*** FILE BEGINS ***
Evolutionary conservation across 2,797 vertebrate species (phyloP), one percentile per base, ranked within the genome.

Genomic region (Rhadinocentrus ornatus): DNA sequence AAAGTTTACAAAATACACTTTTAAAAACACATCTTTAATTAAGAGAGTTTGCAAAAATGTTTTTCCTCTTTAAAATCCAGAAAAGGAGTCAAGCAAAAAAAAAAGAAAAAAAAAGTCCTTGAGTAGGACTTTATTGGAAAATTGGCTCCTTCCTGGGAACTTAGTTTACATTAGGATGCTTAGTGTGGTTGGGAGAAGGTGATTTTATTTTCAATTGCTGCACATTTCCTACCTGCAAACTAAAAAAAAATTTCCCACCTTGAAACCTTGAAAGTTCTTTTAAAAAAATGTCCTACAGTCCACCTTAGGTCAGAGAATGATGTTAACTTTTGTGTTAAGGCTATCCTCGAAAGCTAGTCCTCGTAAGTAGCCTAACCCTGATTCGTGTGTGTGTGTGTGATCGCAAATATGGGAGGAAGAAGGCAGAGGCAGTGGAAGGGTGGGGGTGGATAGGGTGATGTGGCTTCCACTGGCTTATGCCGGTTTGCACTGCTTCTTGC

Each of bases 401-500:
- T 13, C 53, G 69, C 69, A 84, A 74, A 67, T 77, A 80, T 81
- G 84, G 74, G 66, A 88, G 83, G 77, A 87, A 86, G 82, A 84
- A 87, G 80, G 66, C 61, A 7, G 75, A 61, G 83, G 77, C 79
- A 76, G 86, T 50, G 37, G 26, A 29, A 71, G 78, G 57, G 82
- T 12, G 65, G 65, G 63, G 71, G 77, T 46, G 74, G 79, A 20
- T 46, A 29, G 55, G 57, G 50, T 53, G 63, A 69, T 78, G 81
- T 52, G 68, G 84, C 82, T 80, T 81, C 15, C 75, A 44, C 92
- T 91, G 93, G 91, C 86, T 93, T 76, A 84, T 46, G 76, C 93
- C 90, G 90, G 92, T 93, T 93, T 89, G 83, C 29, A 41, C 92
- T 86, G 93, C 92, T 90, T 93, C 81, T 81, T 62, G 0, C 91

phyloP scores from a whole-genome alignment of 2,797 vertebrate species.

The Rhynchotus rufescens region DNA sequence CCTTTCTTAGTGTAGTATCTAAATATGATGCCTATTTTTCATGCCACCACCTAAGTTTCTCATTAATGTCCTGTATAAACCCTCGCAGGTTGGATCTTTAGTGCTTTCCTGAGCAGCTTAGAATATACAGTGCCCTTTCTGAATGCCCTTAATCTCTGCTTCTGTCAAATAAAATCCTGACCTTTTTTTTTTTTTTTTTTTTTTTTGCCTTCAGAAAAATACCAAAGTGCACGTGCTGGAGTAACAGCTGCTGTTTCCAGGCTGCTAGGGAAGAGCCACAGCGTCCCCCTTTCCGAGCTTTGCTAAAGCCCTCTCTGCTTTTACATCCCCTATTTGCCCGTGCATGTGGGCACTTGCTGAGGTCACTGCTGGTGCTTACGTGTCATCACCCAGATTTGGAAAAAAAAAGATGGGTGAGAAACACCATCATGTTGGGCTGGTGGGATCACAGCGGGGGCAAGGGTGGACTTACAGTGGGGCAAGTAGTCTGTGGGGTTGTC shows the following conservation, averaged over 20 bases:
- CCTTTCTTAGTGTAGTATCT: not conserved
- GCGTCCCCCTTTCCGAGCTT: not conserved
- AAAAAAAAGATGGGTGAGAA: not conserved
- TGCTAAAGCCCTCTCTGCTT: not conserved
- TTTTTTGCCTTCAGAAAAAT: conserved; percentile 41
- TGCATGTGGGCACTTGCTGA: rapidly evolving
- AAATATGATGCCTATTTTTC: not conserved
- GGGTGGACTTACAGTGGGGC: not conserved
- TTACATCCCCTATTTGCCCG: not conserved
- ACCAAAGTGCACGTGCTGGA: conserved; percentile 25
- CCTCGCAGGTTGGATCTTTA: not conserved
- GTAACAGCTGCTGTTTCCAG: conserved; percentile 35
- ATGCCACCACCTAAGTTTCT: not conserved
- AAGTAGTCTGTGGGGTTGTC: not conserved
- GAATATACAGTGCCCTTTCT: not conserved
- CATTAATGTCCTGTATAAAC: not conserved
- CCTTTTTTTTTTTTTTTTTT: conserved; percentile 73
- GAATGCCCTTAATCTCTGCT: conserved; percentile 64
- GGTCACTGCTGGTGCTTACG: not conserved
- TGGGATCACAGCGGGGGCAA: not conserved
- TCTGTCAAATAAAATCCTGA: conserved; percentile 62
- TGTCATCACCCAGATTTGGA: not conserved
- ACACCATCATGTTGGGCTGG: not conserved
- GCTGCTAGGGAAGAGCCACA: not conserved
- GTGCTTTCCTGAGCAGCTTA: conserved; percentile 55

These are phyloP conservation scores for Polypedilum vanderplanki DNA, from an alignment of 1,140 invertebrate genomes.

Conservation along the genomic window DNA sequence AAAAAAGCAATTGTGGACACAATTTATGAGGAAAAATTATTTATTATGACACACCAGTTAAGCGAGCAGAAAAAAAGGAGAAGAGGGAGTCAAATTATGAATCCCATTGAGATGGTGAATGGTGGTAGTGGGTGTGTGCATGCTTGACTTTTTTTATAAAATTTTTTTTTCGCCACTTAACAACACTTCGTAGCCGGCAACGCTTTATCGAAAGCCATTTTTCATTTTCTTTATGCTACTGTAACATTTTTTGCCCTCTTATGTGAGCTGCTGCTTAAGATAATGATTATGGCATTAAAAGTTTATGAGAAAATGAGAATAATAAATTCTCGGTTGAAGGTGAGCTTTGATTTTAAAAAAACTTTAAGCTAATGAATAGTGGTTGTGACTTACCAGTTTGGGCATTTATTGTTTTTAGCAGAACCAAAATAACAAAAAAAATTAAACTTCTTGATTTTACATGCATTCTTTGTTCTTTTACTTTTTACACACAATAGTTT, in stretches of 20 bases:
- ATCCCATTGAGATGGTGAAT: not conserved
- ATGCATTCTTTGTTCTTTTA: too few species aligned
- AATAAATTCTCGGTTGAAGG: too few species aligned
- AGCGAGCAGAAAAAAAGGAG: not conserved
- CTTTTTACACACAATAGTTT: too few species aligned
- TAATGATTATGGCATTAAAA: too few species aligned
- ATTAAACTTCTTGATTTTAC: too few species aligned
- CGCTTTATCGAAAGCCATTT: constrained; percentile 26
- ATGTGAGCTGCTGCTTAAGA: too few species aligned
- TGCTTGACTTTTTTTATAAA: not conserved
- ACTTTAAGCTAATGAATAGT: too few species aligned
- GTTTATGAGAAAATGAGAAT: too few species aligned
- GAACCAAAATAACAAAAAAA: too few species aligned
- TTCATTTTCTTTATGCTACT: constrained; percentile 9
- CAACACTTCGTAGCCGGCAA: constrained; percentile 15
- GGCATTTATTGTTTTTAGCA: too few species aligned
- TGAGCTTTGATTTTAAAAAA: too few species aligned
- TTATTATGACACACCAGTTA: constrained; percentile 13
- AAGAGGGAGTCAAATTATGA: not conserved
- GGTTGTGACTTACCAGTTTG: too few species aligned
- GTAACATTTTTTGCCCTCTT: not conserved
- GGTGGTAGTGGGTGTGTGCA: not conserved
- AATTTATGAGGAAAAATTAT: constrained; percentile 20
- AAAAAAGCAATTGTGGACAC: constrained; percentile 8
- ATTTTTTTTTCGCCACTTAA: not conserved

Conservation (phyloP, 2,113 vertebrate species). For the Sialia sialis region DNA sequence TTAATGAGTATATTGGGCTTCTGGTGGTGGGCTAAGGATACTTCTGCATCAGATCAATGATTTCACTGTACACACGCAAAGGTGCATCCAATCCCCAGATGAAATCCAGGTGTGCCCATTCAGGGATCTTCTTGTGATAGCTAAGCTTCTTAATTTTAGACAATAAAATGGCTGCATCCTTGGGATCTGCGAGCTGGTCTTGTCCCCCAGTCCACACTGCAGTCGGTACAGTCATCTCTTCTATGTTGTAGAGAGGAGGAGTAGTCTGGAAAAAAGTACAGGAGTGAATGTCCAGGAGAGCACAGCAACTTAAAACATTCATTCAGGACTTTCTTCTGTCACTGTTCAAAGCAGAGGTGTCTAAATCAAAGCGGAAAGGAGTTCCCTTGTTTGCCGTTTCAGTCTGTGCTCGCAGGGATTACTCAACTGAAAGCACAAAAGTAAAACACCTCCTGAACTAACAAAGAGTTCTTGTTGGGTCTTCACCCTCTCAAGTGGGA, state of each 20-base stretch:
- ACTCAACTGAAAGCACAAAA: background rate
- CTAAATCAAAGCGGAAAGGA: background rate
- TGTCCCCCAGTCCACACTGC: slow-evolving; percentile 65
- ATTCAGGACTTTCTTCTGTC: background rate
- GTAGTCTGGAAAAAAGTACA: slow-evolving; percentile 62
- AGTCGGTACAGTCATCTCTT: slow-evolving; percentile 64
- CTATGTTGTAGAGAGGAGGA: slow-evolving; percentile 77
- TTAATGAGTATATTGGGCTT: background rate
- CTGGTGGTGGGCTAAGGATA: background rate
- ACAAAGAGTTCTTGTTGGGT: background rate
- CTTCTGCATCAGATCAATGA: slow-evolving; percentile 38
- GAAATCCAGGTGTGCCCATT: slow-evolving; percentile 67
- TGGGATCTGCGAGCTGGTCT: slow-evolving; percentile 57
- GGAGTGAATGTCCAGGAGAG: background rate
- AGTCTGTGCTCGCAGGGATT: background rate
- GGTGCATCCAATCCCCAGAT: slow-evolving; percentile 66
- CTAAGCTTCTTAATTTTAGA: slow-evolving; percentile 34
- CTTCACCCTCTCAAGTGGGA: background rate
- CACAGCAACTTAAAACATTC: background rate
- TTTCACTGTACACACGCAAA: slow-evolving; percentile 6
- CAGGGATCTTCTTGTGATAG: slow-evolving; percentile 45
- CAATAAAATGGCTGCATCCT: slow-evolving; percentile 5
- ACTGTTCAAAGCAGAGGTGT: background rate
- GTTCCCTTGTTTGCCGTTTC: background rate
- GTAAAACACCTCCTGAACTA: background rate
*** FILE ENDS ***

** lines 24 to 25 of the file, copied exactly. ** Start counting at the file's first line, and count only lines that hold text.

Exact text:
- TTACATCCCCTATTTGCCCG: not conserved
- ACCAAAGTGCACGTGCTGGA: conserved; percentile 25